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Hardly a week goes by without news that some company, municipality or other organization has been hit with a ransomware attack. In an instant, critical computer files and systems that the organization relies upon to conduct business become inoperable, and the criminals demand a ransom based on the perceived ability to pay.

Since 2013, when the first strains of ransomware began appearing, there’s been a simple and well-known preventive step for Windows systems that run in an administered network environment. It’s proven extremely effective at keeping most forms of ransomware from encrypting files and holding systems hostage. First, we’ll explain why, and then share the how.


Ransomware’s Favorite Hiding Places

To evade signature-based antivirus software, criminals are constantly introducing new variations of their ransomware. That’s why antivirus software often fails to stop it, and organizations continue to suffer the consequences. However, there’s one thing that all ransomware has in common:  it has to be able to execute. In all cases we’ve found so far, the file containing the encryption engine needs to live somewhere in the folder structure on a targeted system.

The infection process is typically launched by tricking the user with a phishing attack, although it can happen by other means. Regardless of the chain of events, at some point, executing the payload that encrypts the files requires that it be in a location where:

  1. The operating system (and any security software) allows the executable file to be planted;
  2. The process is allowed to start; and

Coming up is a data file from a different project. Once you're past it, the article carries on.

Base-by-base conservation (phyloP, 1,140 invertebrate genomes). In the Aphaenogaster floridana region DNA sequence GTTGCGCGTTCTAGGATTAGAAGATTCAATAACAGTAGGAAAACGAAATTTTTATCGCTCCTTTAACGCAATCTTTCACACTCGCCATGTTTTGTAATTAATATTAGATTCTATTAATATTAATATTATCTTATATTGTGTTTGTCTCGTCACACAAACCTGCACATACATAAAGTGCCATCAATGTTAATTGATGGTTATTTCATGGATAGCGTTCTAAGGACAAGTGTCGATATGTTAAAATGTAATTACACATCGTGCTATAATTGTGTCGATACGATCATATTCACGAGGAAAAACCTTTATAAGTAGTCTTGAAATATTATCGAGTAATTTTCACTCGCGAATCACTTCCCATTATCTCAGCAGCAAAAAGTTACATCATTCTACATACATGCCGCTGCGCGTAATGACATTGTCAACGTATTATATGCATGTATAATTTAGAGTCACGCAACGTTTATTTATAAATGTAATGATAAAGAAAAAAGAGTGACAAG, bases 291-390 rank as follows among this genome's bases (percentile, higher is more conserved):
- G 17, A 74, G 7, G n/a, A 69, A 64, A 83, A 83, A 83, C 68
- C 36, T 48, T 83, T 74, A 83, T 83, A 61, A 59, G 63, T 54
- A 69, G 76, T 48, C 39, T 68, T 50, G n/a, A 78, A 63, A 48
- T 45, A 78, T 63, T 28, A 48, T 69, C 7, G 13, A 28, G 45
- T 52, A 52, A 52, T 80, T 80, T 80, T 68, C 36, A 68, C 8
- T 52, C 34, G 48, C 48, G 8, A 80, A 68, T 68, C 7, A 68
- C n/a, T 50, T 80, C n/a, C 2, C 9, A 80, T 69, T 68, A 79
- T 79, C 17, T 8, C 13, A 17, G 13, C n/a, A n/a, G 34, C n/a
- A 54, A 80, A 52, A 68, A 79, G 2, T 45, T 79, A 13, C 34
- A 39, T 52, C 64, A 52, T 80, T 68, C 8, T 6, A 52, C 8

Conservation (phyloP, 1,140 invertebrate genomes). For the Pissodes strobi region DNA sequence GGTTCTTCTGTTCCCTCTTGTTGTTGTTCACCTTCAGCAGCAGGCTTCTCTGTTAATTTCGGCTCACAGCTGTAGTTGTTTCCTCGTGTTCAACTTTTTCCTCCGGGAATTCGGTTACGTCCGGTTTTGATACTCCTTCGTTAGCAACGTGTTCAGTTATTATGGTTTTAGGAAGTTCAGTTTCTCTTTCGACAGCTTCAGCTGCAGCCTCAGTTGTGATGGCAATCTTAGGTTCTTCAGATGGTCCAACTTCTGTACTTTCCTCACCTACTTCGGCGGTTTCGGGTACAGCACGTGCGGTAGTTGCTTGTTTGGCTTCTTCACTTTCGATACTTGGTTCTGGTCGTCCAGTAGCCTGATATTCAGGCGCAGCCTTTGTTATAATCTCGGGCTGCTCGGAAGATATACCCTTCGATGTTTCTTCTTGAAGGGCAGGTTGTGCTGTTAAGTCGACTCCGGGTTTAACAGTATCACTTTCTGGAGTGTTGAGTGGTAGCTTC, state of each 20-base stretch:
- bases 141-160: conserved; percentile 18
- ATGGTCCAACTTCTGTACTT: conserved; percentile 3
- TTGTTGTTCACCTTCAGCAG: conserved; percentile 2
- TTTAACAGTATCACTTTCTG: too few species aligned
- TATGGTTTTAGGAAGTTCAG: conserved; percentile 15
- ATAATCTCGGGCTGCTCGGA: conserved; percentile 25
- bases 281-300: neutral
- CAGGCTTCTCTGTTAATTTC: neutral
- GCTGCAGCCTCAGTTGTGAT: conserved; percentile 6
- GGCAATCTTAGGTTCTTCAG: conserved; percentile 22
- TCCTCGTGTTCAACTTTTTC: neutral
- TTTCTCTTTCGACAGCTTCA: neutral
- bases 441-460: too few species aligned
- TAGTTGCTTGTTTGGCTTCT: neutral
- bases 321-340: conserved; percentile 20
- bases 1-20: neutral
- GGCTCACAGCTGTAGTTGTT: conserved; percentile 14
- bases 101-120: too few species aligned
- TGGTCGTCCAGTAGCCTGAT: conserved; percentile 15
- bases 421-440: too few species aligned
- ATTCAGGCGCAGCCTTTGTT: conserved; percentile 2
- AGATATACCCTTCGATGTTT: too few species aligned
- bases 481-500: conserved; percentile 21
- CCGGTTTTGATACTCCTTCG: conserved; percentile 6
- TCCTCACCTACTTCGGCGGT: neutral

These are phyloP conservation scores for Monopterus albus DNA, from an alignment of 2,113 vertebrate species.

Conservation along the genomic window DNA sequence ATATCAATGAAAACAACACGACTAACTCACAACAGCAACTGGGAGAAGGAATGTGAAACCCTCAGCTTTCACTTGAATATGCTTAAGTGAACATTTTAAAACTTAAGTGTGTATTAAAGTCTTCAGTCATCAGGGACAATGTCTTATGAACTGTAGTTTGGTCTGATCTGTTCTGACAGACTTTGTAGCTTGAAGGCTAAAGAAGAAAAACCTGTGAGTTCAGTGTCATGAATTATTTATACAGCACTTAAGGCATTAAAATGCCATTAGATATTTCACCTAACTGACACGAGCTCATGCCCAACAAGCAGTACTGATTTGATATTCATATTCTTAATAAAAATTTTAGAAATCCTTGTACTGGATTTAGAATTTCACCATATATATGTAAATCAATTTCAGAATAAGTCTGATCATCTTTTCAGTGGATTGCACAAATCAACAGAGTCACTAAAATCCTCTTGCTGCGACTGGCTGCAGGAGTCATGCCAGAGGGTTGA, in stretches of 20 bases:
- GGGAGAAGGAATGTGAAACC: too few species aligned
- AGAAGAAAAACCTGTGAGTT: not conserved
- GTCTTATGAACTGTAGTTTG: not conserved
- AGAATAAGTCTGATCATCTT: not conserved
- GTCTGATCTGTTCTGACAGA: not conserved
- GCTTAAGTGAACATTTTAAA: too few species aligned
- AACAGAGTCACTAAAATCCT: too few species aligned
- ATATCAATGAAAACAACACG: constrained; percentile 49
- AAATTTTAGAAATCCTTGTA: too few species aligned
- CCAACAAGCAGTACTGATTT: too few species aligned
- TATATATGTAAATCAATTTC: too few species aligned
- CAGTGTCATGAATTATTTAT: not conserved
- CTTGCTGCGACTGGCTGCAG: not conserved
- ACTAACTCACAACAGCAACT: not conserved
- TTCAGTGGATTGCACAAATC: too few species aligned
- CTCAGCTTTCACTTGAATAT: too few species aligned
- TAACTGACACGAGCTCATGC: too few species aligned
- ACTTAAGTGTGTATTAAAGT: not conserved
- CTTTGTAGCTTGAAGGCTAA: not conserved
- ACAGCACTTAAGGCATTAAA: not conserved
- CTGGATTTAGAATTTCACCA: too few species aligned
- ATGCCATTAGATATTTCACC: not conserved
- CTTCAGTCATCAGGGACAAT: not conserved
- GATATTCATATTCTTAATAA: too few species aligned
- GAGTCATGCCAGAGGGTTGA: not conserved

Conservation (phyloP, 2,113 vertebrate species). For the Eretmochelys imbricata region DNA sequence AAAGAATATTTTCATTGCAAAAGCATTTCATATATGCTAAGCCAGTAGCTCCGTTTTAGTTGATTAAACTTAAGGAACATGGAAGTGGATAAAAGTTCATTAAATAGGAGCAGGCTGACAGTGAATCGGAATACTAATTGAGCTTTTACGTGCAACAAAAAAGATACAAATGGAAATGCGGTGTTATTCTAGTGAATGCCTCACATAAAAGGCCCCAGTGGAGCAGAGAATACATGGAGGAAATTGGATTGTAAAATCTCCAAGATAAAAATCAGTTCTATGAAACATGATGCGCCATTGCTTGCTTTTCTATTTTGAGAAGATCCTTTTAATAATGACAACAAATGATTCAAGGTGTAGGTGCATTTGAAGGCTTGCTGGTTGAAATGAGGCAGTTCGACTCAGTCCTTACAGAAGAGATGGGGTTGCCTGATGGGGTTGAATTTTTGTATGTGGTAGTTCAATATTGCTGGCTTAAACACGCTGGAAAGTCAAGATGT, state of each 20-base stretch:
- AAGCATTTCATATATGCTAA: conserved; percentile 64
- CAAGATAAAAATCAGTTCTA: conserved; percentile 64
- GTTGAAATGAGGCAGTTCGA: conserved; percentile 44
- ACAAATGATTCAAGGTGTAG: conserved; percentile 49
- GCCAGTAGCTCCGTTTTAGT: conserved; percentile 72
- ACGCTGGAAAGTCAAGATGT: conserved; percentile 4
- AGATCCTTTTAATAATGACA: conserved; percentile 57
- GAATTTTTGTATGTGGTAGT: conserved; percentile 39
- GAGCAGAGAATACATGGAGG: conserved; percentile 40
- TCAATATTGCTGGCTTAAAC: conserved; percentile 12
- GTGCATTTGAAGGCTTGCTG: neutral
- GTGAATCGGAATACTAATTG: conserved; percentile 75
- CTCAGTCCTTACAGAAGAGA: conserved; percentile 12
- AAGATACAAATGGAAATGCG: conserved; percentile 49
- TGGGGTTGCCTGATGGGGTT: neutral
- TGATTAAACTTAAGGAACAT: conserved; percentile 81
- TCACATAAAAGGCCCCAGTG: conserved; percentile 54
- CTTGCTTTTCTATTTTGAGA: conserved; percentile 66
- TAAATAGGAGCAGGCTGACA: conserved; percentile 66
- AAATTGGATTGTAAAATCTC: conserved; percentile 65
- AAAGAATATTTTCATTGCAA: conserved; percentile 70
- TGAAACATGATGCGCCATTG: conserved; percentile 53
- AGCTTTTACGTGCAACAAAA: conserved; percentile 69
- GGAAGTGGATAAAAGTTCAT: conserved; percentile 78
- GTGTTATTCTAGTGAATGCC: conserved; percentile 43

3. It can all happen without tipping off the user until it’s too late and all the files are encrypted.

Criminals have found that the best place for making sure that all three things can happen is in a temporary folder, or in an AppData folder (the location where properly installed applications store their data files in Windows). Under normal circumstances, an executable file should never run from one of these locations. They’re for holding data, not housing executable files.


Group Policy Object: No Running Allowed

Group Policy Objects (GPOs) are built into ActiveDirectory, where they allow administrators to enforce policies on the networked computers. They do everything from dictating screensaver timeouts to enforcing password policies. One of the options offered is preventing executable files from running in certain places on the machine.  With the proper GPO in place, even if the criminal succeeds in planting the executable, the file-encrypting payload won’t run.

Putting a GPO policy in place requires administrator privileges. We recommend testing the GPO in the production environment to make sure that some random but otherwise legitimate program hasn’t broken the normal protocol by placing an executable in one of those places. That’s rarely the case, and if necessary, any impacted applications can be easily whitelisted so they still work.


Minimal (If Any) Pain, Much to Gain

As we alluded to above, Windows has set certain expectations for installed software. A proper installation places executables in the Program Files folder, and the running applications then place data in AppData or sometimes in a temporary folder.  That’s why the GPO approach rarely breaks anything, and given the remote chance that it may impact an oddball application (which, as noted, can be easily whitelisted), the protection more than makes up for any slight inconvenience.

Criminals are crafty. We’re not going to say implementing this GPO makes your systems ransomware- proof. We will say, though, that in our experience with clients, we’ve found it to be extraordinarily effective.


We’re happy to provide these sorts of tips and information to help you protect your data, your systems — and thereby, your entire business. Any network administrator with knowledge of Group Policy Objects can implement this important defensive measure for you. That said, if you’d like to learn more about this or other defensive measures, schedule a consultation with one of our security engineers today.